Prime Minister Yoshihiko Noda said Saturday that Japan’s participation in the Trans-Pacific Partnership free-trade talks will be included in the Democratic Party of Japan’s platform for the next general election.
“We will simultaneously pursue the TPP and a trilateral free-trade agreement among Japan, China and South Korea. This stance will be outlined in our election manifesto,” Noda told reporters in Fukuoka.
Japan is currently embroiled in territorial rows with both nations, and trade with China is particularly suffering as a result.
Noda’s remarks on the divisive issue came a day after his aides indicated he is working on formally announcing Japan’s entry into ongoing negotiations on the TPP framework by year’s end.
“We haven’t yet come up with any specifics about an announcement and its timing, but we’re making arrangements” regarding the TPP issue, Noda said.
Given that some DPJ members are fiercely resistant to Japan joining the TPP talks, Noda’s remarks could provoke some of them to defect in the runup to the next Lower House election, lawmakers and pundits said.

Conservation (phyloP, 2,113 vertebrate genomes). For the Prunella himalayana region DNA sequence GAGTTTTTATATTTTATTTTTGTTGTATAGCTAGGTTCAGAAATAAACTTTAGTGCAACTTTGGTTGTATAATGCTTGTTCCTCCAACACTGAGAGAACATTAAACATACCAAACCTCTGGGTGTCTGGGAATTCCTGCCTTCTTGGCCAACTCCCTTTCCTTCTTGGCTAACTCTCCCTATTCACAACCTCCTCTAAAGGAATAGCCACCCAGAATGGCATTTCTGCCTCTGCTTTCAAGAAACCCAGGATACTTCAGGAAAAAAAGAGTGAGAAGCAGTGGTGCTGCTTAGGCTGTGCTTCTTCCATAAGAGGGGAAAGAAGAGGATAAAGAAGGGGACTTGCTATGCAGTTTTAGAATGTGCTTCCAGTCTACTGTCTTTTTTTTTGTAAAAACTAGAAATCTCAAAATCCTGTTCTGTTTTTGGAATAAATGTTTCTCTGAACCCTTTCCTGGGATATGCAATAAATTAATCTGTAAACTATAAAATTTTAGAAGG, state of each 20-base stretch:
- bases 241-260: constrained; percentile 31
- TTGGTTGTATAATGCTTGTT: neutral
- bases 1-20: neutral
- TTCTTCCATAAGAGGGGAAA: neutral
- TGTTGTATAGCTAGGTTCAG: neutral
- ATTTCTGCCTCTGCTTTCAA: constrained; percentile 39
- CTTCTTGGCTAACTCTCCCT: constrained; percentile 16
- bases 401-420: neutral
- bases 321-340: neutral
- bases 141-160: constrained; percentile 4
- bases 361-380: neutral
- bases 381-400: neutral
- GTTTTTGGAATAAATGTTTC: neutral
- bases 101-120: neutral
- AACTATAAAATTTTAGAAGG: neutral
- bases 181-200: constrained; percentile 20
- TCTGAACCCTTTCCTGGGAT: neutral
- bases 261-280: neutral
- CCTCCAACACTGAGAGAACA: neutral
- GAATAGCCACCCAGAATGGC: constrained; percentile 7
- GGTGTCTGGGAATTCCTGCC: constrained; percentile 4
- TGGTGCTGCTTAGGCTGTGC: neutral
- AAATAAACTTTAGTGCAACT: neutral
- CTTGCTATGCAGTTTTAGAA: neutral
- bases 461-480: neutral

Opposition is not limited to the ruling camp, however, as the Liberal Democratic Party is also cautious about allowing the country to join the regional trade initiative.
Noda added he is unsure if the issue will become the main focus of attention in the next general election, but said the DPJ “needs to present its view to the public.”
In a policy speech at the start of the current Diet session Oct. 29, Noda proposed moving debate forward on joining the TPP, saying it is in the national interest.
Japan has held preliminary talks with countries already involved in the multilateral negotiations, but the government has yet to make an official announcement on participation in the face of vehement opposition from the farming sector, which fears an influx of cheap farm imports if all trade tariffs were to be abolished under the TPP.
The Asia-Pacific free-trade framework currently involves nine countries, including the United States, Singapore, Australia and Chile, while Canada and Mexico will also join soon.
On Saturday, DPJ executives attended meetings in Osaka and Fukuoka to report on progress based on the party’s 2009 election platform to rank-and-file members and supporters, as well as to ordinary voters.
Noda, who attended the Fukuoka meeting, apologized for the DPJ’s failure to achieve some of party’s campaign pledges, and admitted the budget calculations the DPJ made at the time were insufficient.
The party will hold similar meetings Sunday in Tokyo, Nagoya and Sapporo to win support in the runup to the next Lower House poll.
It plans to complete its draft election platform Friday.